Greyhound bosses want own industry probe
Greyhound racing bosses are backing calls for an inquiry into their industry.
But they are refusing moves for any inquiry to be carried out by independent observers, with Greyhound Racing New Zealand general manager Jim Leach saying his officials are the best equipped to review the at-times deadly industry.
Calls for an independent inquiry into greyhound racing, and its growing death toll, have been made by the Greyhound Protection League and the Green Party following investigations first by the Sunday Star-Times and now TV3's 60 Minutes. "Our view is that there is no need for an independent inquiry," Leach said.
"We believe we can get appropriate people to have the investigation for us."
Leach said officials were confident of confirming their investigation's terms of reference in time for GNZ's next board meeting in late November. An inquiry could be launched before Christmas.
When asked if a perceived lack of independence would give the industry's critics further ammunition, Leach responded: "Some of them seem determined to do that anyway. But we are as keen as anybody to identify whether these comments made by the 60 Minutes people are correct or not.
"We want the industry to be as well managed as we can. I don't think we have any reason why we wouldn't want to make it a genuine inquiry."
Greyhound Protection League spokesman Aaron Cross - the owner of Pax, a former racing dog - says there is enough evidence for greyhound racing to be banned for "humane reasons".
Cross said the industry had consistently been guilty of not having adequate safety guards for dogs both at the prime of their racing career and when they were retired.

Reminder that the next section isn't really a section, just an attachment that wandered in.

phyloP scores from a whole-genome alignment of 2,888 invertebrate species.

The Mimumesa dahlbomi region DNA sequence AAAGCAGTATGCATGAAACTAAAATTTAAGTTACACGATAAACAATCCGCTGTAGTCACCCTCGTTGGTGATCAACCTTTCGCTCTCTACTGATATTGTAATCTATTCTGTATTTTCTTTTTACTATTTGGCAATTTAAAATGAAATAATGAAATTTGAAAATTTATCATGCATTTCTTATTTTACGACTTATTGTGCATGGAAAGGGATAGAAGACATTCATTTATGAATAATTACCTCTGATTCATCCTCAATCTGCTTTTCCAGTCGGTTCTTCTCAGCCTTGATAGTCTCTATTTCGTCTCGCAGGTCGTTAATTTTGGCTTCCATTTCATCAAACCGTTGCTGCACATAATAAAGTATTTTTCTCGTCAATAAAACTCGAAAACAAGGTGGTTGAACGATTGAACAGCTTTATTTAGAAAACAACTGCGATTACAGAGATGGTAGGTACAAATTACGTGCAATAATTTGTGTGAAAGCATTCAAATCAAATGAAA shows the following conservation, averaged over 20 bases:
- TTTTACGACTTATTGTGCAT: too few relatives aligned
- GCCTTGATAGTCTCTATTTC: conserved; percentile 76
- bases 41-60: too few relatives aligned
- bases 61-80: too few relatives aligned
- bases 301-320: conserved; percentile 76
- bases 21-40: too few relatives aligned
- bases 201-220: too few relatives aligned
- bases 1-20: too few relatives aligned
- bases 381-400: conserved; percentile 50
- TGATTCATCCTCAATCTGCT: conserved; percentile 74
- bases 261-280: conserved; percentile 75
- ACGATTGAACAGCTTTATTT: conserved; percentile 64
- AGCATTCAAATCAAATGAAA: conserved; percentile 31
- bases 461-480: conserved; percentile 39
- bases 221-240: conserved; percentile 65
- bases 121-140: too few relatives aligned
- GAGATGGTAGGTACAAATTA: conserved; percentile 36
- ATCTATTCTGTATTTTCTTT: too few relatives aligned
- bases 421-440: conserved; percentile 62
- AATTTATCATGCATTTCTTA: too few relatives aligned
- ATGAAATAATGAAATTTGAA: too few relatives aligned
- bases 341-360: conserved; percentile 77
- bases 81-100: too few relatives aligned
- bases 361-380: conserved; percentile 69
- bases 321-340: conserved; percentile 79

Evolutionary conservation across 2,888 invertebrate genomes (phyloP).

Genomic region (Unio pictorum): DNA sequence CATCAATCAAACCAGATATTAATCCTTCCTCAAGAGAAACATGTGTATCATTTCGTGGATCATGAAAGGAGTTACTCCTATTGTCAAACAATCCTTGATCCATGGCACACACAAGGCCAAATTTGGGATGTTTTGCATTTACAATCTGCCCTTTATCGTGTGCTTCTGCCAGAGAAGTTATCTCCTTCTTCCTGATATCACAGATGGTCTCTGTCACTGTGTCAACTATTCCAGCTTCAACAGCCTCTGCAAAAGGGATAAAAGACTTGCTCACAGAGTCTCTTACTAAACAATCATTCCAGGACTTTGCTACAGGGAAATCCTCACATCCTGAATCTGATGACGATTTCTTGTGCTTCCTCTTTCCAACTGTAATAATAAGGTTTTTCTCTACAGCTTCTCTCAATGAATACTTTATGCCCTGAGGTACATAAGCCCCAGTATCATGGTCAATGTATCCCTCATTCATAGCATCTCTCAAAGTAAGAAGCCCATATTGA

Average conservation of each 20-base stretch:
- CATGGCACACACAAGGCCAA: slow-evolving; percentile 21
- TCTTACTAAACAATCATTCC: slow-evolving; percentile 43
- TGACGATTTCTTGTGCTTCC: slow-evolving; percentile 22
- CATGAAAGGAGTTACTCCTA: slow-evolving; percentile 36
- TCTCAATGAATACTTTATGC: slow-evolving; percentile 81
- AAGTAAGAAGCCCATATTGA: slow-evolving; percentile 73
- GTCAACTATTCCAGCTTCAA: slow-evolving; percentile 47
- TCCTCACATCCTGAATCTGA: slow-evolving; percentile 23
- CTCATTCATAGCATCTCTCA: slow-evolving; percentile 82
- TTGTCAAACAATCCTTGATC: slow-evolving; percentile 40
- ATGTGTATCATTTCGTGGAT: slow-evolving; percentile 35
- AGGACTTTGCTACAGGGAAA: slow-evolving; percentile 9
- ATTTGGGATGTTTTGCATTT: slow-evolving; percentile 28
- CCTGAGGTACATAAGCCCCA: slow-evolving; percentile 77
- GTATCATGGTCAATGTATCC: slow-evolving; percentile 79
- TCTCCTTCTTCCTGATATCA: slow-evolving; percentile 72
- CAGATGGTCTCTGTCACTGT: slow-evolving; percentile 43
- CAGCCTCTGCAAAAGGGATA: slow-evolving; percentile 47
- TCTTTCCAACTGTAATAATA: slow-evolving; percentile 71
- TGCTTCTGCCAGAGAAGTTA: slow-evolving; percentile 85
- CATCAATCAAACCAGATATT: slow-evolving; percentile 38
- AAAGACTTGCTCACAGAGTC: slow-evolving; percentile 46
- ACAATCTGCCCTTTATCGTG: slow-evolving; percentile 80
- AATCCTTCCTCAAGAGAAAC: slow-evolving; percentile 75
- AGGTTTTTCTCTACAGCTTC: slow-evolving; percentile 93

It was also a "grave concern" for him that the industry had been outed for reporting to the public that dogs had been officially "retired" when they had in fact been euthanised.
"This level of dishonesty is unacceptable, and we welcome the Green Party's call for an independent inquiry into the dog racing industry," Cross said.
"The greyhound racing industry behaves irresponsibly, breeding and importing far more dogs than it is capable of rehoming once these animals' careers are over. There is no room for losers in this industry, it's an industry that exists purely for gambling enjoyment."
The Star-Times launched an investigation into the racing industry in August, following the deaths of three racing dogs on New Zealand tracks within the space of a week.
We revealed that up to 10,000 dogs - including former racers and their offspring - were deemed "missing" by the GPL.
Cross said that each year the greyhound racing population increases by about 1450 dogs, a figure combining New Zealand-bred puppies and those imported from Australia.
On that basis, he said, New Zealand's total greyhound population should stand at between 12,000 to 14,000.
But a survey carried out by the GPL - that involved reviewing local body dog licensing registration records - showed that there were just 3000 registered greyhounds in New Zealand.
Opponents of the industry say the figures showed greyhound owners either weren't registering their dogs, or thousands bred for racing were killed if they didn't meet expectations or were past their best.
Sunday Star Times